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Well, whatever little fire devil was inhabiting the then vacant and boarded up restaurant finally succeeded on the morning of June 16th, 1989. Shortly before 3 am, the large siren on top of the firehouse and the pagers that summon the BCFD staff were sounding with their respective alarms, and as can happen with early morning fires, no one sees it until it has a significant head start. I was already not sleeping well because coincidentally there were two big things happening that weekend causing me restless moments; my high school graduation for the class of ’89, and the assistant chief’s daughter was getting married, of which I was recording for them on film. Prior to the policy of minimum age requirements changing at Boulder Creek Fire, there were several firefighters (including me) that had become active responders when we were 16 (a tradition dating back to the 70s). But once I heard that one of the main buildings downtown was on fire, I had to make that choice of trying to rest before the big graduation or going on a huge fire – well, anyone that serves knows what I did next.

As I drove into town I could see the fire’s glow from roughly a 1/2 mile out. I got onto the second engine responding (2111) which was assigned to protecting the Forest Corners building (now housing Jenna Sue’s Cafe, Oh Suzannah’s and the BC Bulletin) and the residence behind the burning restaurant. The entire restaurant was so heavily involved, the flames were extending all the way out to the double yellow lines on Central Avenue. As with the controlled chaos that can happen on fires of this size, I got to be on a large hoseline by myself for what seemed like forever. Now the sad part of me being on a hose and there never being enough staffing when a fire is that big – is no one was available to take pictures…hence the lack of any here. There were agencies responding from near and far, and by the time the sun finally arose, the magnitude of this spectacle was being seen by all: a carcass of what was once a two story building that had maybe 100 square feet of attic left and not much else (becomes relevant later). Nine hours after the initial call, the officers came around to find those of us that were graduating and said in unprintable words – to get to school and finish what we started four years earlier.

To finish my personal story of this weekend, I attended grad night until six the following morning, then got cleaned up to go attend the wedding and reception I spoke of earlier. When I made it home and collapsed into my bed I had been awake for just under 40 hours. But, there is a whole other chapter to this story that would unfold right before my eyes several weeks later…to be continued…

That 1990 Bronco crash on Hwy 9

The reason I write about this one was it gave me a wake-up call as to the personal memories one might incur being a firefighter. Nothing significant regarding local history or for that matter – anyone’s history besides that lady driving the Ford and myself, will be remembered.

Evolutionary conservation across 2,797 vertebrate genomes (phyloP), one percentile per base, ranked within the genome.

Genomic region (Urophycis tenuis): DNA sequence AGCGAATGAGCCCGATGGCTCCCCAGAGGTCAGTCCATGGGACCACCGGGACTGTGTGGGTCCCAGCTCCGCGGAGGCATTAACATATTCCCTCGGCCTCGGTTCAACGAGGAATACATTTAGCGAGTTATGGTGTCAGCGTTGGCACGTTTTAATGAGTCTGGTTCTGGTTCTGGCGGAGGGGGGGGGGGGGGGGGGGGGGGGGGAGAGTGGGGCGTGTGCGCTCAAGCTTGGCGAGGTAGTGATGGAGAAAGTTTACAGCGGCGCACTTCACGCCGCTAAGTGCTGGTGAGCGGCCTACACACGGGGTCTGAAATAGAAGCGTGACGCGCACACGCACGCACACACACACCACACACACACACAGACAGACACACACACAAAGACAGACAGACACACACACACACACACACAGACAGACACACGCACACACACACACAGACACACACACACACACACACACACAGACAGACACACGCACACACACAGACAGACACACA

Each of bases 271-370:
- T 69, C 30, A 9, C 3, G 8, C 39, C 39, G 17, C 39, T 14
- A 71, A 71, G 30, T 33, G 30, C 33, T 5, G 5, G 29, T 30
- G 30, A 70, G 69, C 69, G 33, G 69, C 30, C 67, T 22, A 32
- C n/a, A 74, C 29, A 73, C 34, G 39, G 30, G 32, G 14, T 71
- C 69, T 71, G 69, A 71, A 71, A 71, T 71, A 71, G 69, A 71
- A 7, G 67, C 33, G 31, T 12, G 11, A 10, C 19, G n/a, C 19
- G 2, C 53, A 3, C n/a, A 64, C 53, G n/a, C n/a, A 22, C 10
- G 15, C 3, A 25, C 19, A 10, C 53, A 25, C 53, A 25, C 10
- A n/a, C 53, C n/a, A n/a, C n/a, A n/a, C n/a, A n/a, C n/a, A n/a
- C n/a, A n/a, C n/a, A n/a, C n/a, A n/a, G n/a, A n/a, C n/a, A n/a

As so many of those Bill Curtis narrations begin on A&E; “It was a normal February Tuesday morning…” The call was for a vehicle rollover with deputies on scene relaying that a lady was trapped in the vehicle and losing consciousness. As a personal plug for the BCFD, those early 90s had some of the best vehicle extrication guys in the business; they themselves had been taught in part by the amazing staff at Scotts Valley Fire (SVFD had some of the best experience in the state since Highway 17 – their district – had no barriers for longer than the amount of lives lost should have allowed). I was driving from my house and when I got there a few minutes later I was ordered to get in the vehicle with her while Stuart Anderson and Gil Goode managed the jaws of life tool work.

I had only been on the department for a couple of years at that point, so this was my first recollection of being in a vehicle alone with a patient while the chaos outside transpires (the sounds of tearing apart a car and raising collapsed vehicles while actually being inside the car are virtually unheard in training). Those old Broncos are useless (1967 Bronco I believe) when it comes to holding weight on the roof so when this one rolled over, it collapsed onto the lady’s head and pinned it to where she was barely able to breathe. I crawled in and grabbed onto her hand while talking to her. She could not see me as her eyes were jammed against the roof/pavement so she could only trust what I was telling her as to what was happening.

As the cribbing was placed and the jaws were finding their place to work the magic they have for years prior and since, her neck began to crack from the weight shifting and she dug her nails into my arm whilst screaming nothing I can write here. As we began to free her and her other hand was able to grab onto me, the sounds of her beginning to breathe normally again were refreshing. We managed to get her removed from the seat without further injury and I got her person transferred to the guys waiting outside the car (pictured here).

To make a long story short, her nails had left marks in my arm that were there for several days. I looked at them trying to realize I had hopefully helped in some fashion, but I guess the point of this whole story was it helped me realize that even when the call was done, what stays with you makes you think how there is no place else in the world you would rather be. Boulder Creek may only be a small fire district of 9,000 souls or so, but I loved every day of those 18 years…always will. Here is a pic of a 60s Ford Bronco as it looks after being inverted…

BCFD history from that Essay magazine

The rest of the book (all 30 chapters, numerous rosters, indexes and archiving) was published for the FD, and that Essay magazine posted one chapter – which I thought was nice of them to allow; it was my first real attempt at writing a whole book…don’t laugh at my prose please -)